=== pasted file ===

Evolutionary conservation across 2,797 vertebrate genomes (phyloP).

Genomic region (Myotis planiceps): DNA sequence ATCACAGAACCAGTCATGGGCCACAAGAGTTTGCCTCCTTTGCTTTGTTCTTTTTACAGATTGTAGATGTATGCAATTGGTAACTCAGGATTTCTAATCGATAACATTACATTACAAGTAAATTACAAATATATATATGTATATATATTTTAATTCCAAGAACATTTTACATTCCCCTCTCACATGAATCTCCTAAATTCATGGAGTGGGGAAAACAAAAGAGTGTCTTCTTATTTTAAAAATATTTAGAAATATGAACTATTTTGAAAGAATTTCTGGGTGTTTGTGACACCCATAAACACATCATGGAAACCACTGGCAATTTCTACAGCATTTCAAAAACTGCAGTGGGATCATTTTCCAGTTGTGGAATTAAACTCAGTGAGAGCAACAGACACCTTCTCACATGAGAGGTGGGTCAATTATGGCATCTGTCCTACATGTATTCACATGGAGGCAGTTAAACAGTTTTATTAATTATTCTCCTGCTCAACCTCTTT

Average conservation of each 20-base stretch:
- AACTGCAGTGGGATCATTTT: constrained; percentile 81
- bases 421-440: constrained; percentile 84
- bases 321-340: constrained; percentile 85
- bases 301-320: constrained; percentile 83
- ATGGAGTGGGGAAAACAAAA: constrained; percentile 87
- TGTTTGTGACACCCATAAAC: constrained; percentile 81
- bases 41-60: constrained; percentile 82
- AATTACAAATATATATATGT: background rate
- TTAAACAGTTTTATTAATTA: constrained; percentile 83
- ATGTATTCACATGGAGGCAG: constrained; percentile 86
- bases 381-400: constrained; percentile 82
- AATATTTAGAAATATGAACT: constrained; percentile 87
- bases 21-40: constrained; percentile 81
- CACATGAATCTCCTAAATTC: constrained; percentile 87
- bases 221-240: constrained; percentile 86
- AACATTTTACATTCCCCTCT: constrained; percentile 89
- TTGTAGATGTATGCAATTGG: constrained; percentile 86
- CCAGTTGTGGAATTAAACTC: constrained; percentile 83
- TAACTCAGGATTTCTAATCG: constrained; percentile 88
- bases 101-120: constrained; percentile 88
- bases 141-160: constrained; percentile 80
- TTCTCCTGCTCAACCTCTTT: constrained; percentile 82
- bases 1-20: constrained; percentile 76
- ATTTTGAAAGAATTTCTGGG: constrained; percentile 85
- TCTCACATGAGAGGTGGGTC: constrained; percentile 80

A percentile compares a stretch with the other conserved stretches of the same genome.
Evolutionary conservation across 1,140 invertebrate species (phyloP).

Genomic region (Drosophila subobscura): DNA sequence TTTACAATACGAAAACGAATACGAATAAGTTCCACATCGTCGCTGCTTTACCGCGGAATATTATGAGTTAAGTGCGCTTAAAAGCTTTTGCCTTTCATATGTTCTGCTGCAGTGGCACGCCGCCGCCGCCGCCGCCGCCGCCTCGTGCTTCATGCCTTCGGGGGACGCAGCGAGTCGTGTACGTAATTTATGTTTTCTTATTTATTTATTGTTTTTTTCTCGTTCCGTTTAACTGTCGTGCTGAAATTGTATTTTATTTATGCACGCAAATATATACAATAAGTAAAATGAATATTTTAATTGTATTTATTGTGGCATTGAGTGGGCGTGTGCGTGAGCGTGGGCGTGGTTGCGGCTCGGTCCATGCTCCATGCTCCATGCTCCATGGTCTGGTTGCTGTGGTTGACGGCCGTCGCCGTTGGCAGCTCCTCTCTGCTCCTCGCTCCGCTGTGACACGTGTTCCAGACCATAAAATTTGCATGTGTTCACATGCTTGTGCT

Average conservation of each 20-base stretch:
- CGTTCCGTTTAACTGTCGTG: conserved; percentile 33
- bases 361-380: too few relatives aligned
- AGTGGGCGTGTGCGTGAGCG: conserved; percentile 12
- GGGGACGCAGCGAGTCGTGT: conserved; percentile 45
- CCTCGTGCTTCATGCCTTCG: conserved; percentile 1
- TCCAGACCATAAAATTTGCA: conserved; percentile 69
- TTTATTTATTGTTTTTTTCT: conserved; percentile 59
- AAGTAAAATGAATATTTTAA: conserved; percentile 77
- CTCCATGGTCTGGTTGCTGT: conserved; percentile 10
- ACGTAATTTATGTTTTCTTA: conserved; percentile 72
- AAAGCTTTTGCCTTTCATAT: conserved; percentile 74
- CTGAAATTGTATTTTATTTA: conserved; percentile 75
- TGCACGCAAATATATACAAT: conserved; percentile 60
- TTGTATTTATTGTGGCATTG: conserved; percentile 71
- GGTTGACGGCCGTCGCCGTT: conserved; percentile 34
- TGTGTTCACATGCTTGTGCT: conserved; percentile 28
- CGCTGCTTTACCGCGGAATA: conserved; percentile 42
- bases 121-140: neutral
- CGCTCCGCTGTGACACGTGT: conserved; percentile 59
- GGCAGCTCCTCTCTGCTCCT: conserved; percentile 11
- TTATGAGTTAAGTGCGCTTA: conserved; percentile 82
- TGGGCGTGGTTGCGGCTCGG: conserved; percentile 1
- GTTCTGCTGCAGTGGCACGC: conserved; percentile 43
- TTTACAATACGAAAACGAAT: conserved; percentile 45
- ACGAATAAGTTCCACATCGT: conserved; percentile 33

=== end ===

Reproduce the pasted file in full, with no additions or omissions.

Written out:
Evolutionary conservation across 2,797 vertebrate genomes (phyloP).

Genomic region (Myotis planiceps): DNA sequence ATCACAGAACCAGTCATGGGCCACAAGAGTTTGCCTCCTTTGCTTTGTTCTTTTTACAGATTGTAGATGTATGCAATTGGTAACTCAGGATTTCTAATCGATAACATTACATTACAAGTAAATTACAAATATATATATGTATATATATTTTAATTCCAAGAACATTTTACATTCCCCTCTCACATGAATCTCCTAAATTCATGGAGTGGGGAAAACAAAAGAGTGTCTTCTTATTTTAAAAATATTTAGAAATATGAACTATTTTGAAAGAATTTCTGGGTGTTTGTGACACCCATAAACACATCATGGAAACCACTGGCAATTTCTACAGCATTTCAAAAACTGCAGTGGGATCATTTTCCAGTTGTGGAATTAAACTCAGTGAGAGCAACAGACACCTTCTCACATGAGAGGTGGGTCAATTATGGCATCTGTCCTACATGTATTCACATGGAGGCAGTTAAACAGTTTTATTAATTATTCTCCTGCTCAACCTCTTT

Average conservation of each 20-base stretch:
- AACTGCAGTGGGATCATTTT: constrained; percentile 81
- bases 421-440: constrained; percentile 84
- bases 321-340: constrained; percentile 85
- bases 301-320: constrained; percentile 83
- ATGGAGTGGGGAAAACAAAA: constrained; percentile 87
- TGTTTGTGACACCCATAAAC: constrained; percentile 81
- bases 41-60: constrained; percentile 82
- AATTACAAATATATATATGT: background rate
- TTAAACAGTTTTATTAATTA: constrained; percentile 83
- ATGTATTCACATGGAGGCAG: constrained; percentile 86
- bases 381-400: constrained; percentile 82
- AATATTTAGAAATATGAACT: constrained; percentile 87
- bases 21-40: constrained; percentile 81
- CACATGAATCTCCTAAATTC: constrained; percentile 87
- bases 221-240: constrained; percentile 86
- AACATTTTACATTCCCCTCT: constrained; percentile 89
- TTGTAGATGTATGCAATTGG: constrained; percentile 86
- CCAGTTGTGGAATTAAACTC: constrained; percentile 83
- TAACTCAGGATTTCTAATCG: constrained; percentile 88
- bases 101-120: constrained; percentile 88
- bases 141-160: constrained; percentile 80
- TTCTCCTGCTCAACCTCTTT: constrained; percentile 82
- bases 1-20: constrained; percentile 76
- ATTTTGAAAGAATTTCTGGG: constrained; percentile 85
- TCTCACATGAGAGGTGGGTC: constrained; percentile 80

A percentile compares a stretch with the other conserved stretches of the same genome.
Evolutionary conservation across 1,140 invertebrate species (phyloP).

Genomic region (Drosophila subobscura): DNA sequence TTTACAATACGAAAACGAATACGAATAAGTTCCACATCGTCGCTGCTTTACCGCGGAATATTATGAGTTAAGTGCGCTTAAAAGCTTTTGCCTTTCATATGTTCTGCTGCAGTGGCACGCCGCCGCCGCCGCCGCCGCCGCCTCGTGCTTCATGCCTTCGGGGGACGCAGCGAGTCGTGTACGTAATTTATGTTTTCTTATTTATTTATTGTTTTTTTCTCGTTCCGTTTAACTGTCGTGCTGAAATTGTATTTTATTTATGCACGCAAATATATACAATAAGTAAAATGAATATTTTAATTGTATTTATTGTGGCATTGAGTGGGCGTGTGCGTGAGCGTGGGCGTGGTTGCGGCTCGGTCCATGCTCCATGCTCCATGCTCCATGGTCTGGTTGCTGTGGTTGACGGCCGTCGCCGTTGGCAGCTCCTCTCTGCTCCTCGCTCCGCTGTGACACGTGTTCCAGACCATAAAATTTGCATGTGTTCACATGCTTGTGCT

Average conservation of each 20-base stretch:
- CGTTCCGTTTAACTGTCGTG: conserved; percentile 33
- bases 361-380: too few relatives aligned
- AGTGGGCGTGTGCGTGAGCG: conserved; percentile 12
- GGGGACGCAGCGAGTCGTGT: conserved; percentile 45
- CCTCGTGCTTCATGCCTTCG: conserved; percentile 1
- TCCAGACCATAAAATTTGCA: conserved; percentile 69
- TTTATTTATTGTTTTTTTCT: conserved; percentile 59
- AAGTAAAATGAATATTTTAA: conserved; percentile 77
- CTCCATGGTCTGGTTGCTGT: conserved; percentile 10
- ACGTAATTTATGTTTTCTTA: conserved; percentile 72
- AAAGCTTTTGCCTTTCATAT: conserved; percentile 74
- CTGAAATTGTATTTTATTTA: conserved; percentile 75
- TGCACGCAAATATATACAAT: conserved; percentile 60
- TTGTATTTATTGTGGCATTG: conserved; percentile 71
- GGTTGACGGCCGTCGCCGTT: conserved; percentile 34
- TGTGTTCACATGCTTGTGCT: conserved; percentile 28
- CGCTGCTTTACCGCGGAATA: conserved; percentile 42
- bases 121-140: neutral
- CGCTCCGCTGTGACACGTGT: conserved; percentile 59
- GGCAGCTCCTCTCTGCTCCT: conserved; percentile 11
- TTATGAGTTAAGTGCGCTTA: conserved; percentile 82
- TGGGCGTGGTTGCGGCTCGG: conserved; percentile 1
- GTTCTGCTGCAGTGGCACGC: conserved; percentile 43
- TTTACAATACGAAAACGAAT: conserved; percentile 45
- ACGAATAAGTTCCACATCGT: conserved; percentile 33